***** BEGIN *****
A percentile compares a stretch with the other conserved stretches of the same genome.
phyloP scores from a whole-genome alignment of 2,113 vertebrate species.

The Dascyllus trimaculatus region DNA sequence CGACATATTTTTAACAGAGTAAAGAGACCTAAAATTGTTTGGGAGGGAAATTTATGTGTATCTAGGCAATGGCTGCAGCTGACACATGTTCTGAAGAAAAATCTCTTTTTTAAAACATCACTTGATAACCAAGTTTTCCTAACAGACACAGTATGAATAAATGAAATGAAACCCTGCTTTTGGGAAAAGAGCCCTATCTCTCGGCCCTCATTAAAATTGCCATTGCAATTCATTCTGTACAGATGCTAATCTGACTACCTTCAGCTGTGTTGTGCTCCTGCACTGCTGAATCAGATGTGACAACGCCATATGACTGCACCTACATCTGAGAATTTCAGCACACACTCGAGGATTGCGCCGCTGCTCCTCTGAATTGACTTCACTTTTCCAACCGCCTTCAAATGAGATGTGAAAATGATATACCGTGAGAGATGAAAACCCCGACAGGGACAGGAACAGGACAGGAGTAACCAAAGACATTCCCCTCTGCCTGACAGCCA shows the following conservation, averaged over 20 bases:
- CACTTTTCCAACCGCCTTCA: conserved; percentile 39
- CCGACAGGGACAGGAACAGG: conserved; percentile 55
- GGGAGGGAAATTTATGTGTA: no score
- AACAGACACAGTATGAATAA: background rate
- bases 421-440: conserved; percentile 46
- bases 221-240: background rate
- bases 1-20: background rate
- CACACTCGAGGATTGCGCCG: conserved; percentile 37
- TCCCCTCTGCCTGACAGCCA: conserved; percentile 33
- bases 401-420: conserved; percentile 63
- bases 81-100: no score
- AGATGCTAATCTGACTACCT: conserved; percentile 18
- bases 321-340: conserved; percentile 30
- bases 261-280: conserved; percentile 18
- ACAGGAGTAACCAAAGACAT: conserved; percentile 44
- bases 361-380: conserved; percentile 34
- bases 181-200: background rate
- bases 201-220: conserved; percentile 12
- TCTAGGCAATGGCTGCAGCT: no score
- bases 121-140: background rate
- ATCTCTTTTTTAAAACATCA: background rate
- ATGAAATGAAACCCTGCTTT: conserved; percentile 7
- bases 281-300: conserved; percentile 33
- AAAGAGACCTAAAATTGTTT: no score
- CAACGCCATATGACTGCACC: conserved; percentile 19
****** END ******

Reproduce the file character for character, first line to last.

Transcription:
A percentile compares a stretch with the other conserved stretches of the same genome.
phyloP scores from a whole-genome alignment of 2,113 vertebrate species.

The Dascyllus trimaculatus region DNA sequence CGACATATTTTTAACAGAGTAAAGAGACCTAAAATTGTTTGGGAGGGAAATTTATGTGTATCTAGGCAATGGCTGCAGCTGACACATGTTCTGAAGAAAAATCTCTTTTTTAAAACATCACTTGATAACCAAGTTTTCCTAACAGACACAGTATGAATAAATGAAATGAAACCCTGCTTTTGGGAAAAGAGCCCTATCTCTCGGCCCTCATTAAAATTGCCATTGCAATTCATTCTGTACAGATGCTAATCTGACTACCTTCAGCTGTGTTGTGCTCCTGCACTGCTGAATCAGATGTGACAACGCCATATGACTGCACCTACATCTGAGAATTTCAGCACACACTCGAGGATTGCGCCGCTGCTCCTCTGAATTGACTTCACTTTTCCAACCGCCTTCAAATGAGATGTGAAAATGATATACCGTGAGAGATGAAAACCCCGACAGGGACAGGAACAGGACAGGAGTAACCAAAGACATTCCCCTCTGCCTGACAGCCA shows the following conservation, averaged over 20 bases:
- CACTTTTCCAACCGCCTTCA: conserved; percentile 39
- CCGACAGGGACAGGAACAGG: conserved; percentile 55
- GGGAGGGAAATTTATGTGTA: no score
- AACAGACACAGTATGAATAA: background rate
- bases 421-440: conserved; percentile 46
- bases 221-240: background rate
- bases 1-20: background rate
- CACACTCGAGGATTGCGCCG: conserved; percentile 37
- TCCCCTCTGCCTGACAGCCA: conserved; percentile 33
- bases 401-420: conserved; percentile 63
- bases 81-100: no score
- AGATGCTAATCTGACTACCT: conserved; percentile 18
- bases 321-340: conserved; percentile 30
- bases 261-280: conserved; percentile 18
- ACAGGAGTAACCAAAGACAT: conserved; percentile 44
- bases 361-380: conserved; percentile 34
- bases 181-200: background rate
- bases 201-220: conserved; percentile 12
- TCTAGGCAATGGCTGCAGCT: no score
- bases 121-140: background rate
- ATCTCTTTTTTAAAACATCA: background rate
- ATGAAATGAAACCCTGCTTT: conserved; percentile 7
- bases 281-300: conserved; percentile 33
- AAAGAGACCTAAAATTGTTT: no score
- CAACGCCATATGACTGCACC: conserved; percentile 19